Have you ever found yourself in the process of try to understand how come something very simple is not working?
You are writing code in any well known context and for whatever reason it’s not working. And you trust your platform, so you carefully read all the logs that you have.
And still you have no clue why something is not behaving like expected.
Usually, what I do next, if I am lucky enough to be working on an Open Source project, is start reading the code.
That many times works; but almost always you haven’t written that code; and you don’t know the product that well. So, yeah, you see which variable are in the context. You haveno clue about their possible values and what’s worse you have no idea where or even worse, when, those values were created.
At this point, what I usually do is to connect with a debugger. I will never remember the JVM parameters a java process needs to allow debugging, but I know that I have those written somewhere. And modern IDEs suggest me those, so it’s not a big pain connecting remotely to a complex application server.
Okay, we are connected. We can place a breakpoint not far from the section we consider important and step trough the code. Eventually adding more brakpoint.
The IDE variables view allows us to see the values of the variables in contexts. We can even browse the whole object tree and invoke snippet of code, useful in case the plain memory state of an object doesn’t really gives the precise information that we need(imagine you want to format a Date or filter a collection).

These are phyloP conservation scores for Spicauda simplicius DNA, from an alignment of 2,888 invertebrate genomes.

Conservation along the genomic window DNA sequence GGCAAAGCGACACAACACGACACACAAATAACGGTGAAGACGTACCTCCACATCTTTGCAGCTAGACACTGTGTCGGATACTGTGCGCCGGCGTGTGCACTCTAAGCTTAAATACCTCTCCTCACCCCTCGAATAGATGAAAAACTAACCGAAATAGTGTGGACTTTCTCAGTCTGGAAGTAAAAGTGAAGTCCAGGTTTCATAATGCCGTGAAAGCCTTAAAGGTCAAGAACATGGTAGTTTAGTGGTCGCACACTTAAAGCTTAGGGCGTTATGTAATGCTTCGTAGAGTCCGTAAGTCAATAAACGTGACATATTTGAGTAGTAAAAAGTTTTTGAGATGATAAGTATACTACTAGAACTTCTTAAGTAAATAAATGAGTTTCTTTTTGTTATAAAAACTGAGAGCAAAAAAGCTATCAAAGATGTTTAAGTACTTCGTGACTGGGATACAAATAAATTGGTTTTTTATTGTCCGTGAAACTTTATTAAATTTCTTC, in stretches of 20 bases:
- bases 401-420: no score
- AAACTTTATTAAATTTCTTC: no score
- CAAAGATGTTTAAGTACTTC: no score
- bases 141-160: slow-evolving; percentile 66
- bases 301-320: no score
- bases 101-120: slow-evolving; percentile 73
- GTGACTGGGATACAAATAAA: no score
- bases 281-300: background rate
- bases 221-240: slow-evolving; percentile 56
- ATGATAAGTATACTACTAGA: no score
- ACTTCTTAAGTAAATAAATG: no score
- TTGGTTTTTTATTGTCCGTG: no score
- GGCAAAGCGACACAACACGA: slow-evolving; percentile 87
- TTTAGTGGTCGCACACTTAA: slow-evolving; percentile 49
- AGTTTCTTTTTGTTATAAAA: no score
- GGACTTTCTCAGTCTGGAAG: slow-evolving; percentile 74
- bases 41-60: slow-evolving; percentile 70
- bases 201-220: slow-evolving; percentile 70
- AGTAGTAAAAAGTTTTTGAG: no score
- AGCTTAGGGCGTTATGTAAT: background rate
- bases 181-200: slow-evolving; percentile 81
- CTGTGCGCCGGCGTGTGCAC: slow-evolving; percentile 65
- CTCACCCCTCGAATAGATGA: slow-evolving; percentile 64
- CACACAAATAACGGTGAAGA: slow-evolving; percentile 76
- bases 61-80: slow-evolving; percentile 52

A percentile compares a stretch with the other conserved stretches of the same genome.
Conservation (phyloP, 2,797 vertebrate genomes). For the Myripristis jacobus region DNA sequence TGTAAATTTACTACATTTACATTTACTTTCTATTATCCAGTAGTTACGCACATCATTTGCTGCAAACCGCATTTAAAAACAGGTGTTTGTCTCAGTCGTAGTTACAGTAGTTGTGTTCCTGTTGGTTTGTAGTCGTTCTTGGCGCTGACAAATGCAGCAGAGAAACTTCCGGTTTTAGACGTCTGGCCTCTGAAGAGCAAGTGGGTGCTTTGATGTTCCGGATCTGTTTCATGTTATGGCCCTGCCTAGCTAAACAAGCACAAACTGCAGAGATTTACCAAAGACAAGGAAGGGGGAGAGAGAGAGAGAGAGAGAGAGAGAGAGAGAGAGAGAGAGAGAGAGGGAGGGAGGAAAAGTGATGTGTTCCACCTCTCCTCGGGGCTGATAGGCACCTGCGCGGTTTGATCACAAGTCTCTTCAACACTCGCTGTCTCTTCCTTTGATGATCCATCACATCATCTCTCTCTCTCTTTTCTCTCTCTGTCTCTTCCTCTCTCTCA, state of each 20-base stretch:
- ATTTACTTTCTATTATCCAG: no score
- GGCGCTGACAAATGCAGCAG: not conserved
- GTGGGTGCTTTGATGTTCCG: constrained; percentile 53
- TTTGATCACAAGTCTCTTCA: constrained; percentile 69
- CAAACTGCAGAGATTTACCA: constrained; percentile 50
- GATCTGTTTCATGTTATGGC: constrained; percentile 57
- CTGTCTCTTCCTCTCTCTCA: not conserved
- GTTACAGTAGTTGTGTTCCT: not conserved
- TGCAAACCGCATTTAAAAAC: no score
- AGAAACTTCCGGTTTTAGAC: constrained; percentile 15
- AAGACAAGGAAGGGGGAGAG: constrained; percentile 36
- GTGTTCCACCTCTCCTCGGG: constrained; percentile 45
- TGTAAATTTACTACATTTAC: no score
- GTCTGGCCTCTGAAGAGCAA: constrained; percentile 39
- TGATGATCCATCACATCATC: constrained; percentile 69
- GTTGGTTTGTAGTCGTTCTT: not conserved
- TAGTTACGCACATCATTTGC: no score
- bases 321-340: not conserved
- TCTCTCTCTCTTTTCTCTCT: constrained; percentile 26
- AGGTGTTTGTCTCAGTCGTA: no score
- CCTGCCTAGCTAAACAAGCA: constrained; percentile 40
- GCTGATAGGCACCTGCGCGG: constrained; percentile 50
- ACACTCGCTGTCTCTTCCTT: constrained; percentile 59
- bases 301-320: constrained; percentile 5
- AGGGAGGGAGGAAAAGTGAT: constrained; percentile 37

We have all the instruments but… this is a slow process.
Each time I stop at a specific breakpoint I have to manually browse the variables. I know, we can improve the situation with watched variables, that stick on top of the overview window and give you a quick look at what you have already identified as important.
But I personally find that watches makes sense only if you have a very small set of variables: since they all share the same namespace, you end up with many values unset that just distract the eye, when you are not in a scope that sees those variables.
I have recently learnt a trick to improve these workflows that I want to share with you in case you don’t know it yet:
IntelliJ and, with a smart trick even Eclipse, allow you to add print statements when you pass through a breakpoint. If you combine this with preventing the breakpoint to pause, you have a nice way to augment the code you are debugging with log invocations.
For IntelliJ check here: http://www.jetbrains.com/idea/webhelp/enabling-disabling-and-removing-breakpoints.html